I am very grateful for the pioneers who settled Utah. This state is an amazing place and I am proud to live here.
I just walked out of a meeting focused on the hot topic of the BRT. I was invited to the meeting under the guise that this would be an open dialogue and people would have a chance to share their opinions. What it turned out to be was an ugly scene of yelling and name calling. Something I wouldn’t expect from adults. Apparently BRT really gets people’s blood boiling!
So where do I stand on it? Knowing what I know right now about BRT and if I were voting on whether or not to go forward with the project I would have to vote NO for one reason, the price tag.
Having lived in both Seattle (horrible public transportation) and Chicago (excellent public transportation) I can see both sides of the issue. Public transportation (when done right) can be very beneficial to the community. It can alleviate traffic, improve air quality, and free up parking spots for those who need them most. Unfortunately this is not one of those times where it is done right. If I were on city council and there was a large demand for buses to transport college students between Provo and Orem I know one thing for sure, I could do it for a LOT LESS than $65 million!
While working on my degree in mechanical engineering, a professor showed us a picture similar to the one you see above. In the picture the group concerned with weight constructs the plane out of paper and balsa wood. Their design is extremely light but would be destroyed by the first gust of wind. On the other hand the stress group has constructed a plane of steel I-beams, which certainly meets the strength requirements but this plane will never get off the ground.
Of course this picture is meant to be comical but it illustrates an important part of engineering. Engineering is taking many objectives and combining them together to arrive at an optimal solution. Focusing too much on any one aspect leads to a poor decision.
Likewise, if we become focused on any one aspect of a city and forget to consider the others we can do more harm than good. For example, spending less is typically a good thing but if taken to extreme it could end up hurting the city. Roads would fall into disrepair, and there would not be enough police officers or fire fighters to adequately protect our city. But the opposite is also true, spending too much can be just as destructive.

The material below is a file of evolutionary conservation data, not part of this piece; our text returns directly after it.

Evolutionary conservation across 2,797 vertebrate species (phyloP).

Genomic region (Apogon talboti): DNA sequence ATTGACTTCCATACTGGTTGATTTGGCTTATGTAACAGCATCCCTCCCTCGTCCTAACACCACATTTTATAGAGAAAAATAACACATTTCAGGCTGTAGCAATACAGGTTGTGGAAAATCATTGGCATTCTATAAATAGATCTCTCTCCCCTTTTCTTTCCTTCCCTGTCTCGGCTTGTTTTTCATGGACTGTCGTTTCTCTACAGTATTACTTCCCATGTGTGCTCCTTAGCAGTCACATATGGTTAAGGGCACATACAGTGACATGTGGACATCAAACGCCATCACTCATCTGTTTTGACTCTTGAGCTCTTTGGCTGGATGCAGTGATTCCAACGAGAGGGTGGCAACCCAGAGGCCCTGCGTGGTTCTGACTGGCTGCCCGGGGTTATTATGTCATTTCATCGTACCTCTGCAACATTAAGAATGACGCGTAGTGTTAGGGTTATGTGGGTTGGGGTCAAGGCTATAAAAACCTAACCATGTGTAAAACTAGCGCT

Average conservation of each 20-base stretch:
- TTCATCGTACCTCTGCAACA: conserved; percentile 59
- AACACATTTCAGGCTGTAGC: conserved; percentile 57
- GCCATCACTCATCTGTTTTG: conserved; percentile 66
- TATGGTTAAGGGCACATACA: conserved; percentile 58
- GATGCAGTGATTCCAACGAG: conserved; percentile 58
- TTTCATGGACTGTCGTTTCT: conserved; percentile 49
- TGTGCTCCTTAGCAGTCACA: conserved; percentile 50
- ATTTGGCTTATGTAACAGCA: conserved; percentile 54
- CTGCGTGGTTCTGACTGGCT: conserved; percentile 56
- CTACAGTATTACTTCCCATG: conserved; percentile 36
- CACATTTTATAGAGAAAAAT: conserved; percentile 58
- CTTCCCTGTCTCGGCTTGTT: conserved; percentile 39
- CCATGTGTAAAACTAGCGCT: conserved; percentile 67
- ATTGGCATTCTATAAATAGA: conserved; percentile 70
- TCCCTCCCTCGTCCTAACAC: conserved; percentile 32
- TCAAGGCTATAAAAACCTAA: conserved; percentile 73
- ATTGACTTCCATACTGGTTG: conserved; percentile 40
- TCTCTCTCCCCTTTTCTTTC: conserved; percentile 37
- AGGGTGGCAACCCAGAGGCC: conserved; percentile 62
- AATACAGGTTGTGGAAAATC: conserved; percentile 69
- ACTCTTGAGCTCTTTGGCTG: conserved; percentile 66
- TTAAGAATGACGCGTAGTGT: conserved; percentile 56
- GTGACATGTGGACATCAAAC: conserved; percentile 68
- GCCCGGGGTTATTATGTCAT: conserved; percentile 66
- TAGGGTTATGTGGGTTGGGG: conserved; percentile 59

According to the Daily Herald, Orem has diverted $44 million to University Mall. Not only is this showing unfair favoritism towards one company, but is extremely out of balance. Considering the debt we already owe for UTOPIA Orem does not have $44 million to bet on a risky investment. This is a perfect example of focusing only on one aspect of our city. We could brag and say that we are attracting businesses and creating jobs but in reality we are building a plane that will never fly.
Next week on July 13, 2017 there will be an event at the SCERA Theater in Orem where everyone can come and meet the 3 candidates running for Mayor and the 12 candidates running for City Council.
The event will start at 7:00 pm and go until 9:00 pm. It will start with the candidates each taking a few minutes to introduce themselves. After introductions each candidate will have a booth where you can grill them on their plans for Orem.
Some topics that you might ask about are:
- Attracting businesses to Orem
- Zoning in Orem
- Having a full-time Mayor
- Most importantly, how the candidates can best serve you!
So come prepared with comments and tough questions! We would love to see you there!
I recently read a book called “Work Rules!” by Laszlo Bock about how Google is run. One of the concepts in this book is not forcing anyone to change how they live but instead just giving them nudges. The example in the book was how they stocked their kitchens. In an effort to help employees eat healthier food the person who stocked the kitchen began putting healthy items such as fruit at counter level while stocking less healthier treats up high or down low. It did not cost them any extra to make this change and employees still had the same choices as before but they observed that more healthy food was being selected by employees.
I live in Orem but worked in Lehi for a couple years. It was about a 20 mile drive and I could be to work in about 25 minutes (I-15 traffic permitting). It made sense to drive since front runner cost about $6.00 a day but gas only cost me about $4.00 a day. After working there for a few weeks the company announced that they would be providing all employees with a UTA pass. I still had the option to drive but now the option to ride the train became much more appealing. It took longer to get to work but now my time was spent reading instead of honking my horn and shaking my fist while stuck in traffic on I-15. The company did not force me to use public transportation but instead gave a gentle nudge and I’m grateful for it.
When it comes to challenges facing Orem there is no magic solution, no silver bullet. We need lots of small changes to help shape the future of this city. There are many small nudges that we can give to help Orem grow and not lose its neighborhood feel. Just like my employer nudged me use public transportation we can nudge companies to help the transportation situation. Through recognition or small tax incentives we can increase the number of people using public transportation.
I realize that public transportation does not work for everyone. Landscapers or plumbers could not transport their tools and supplies on a bus or train but there are many employees that could consider alternate transportation means. Even if the number of cars on the road were decreased by 5% that would be a significant change that would benefit everyone.
Orem doesn’t need to force people’s decisions, but small changes can help nudge us in the right direction.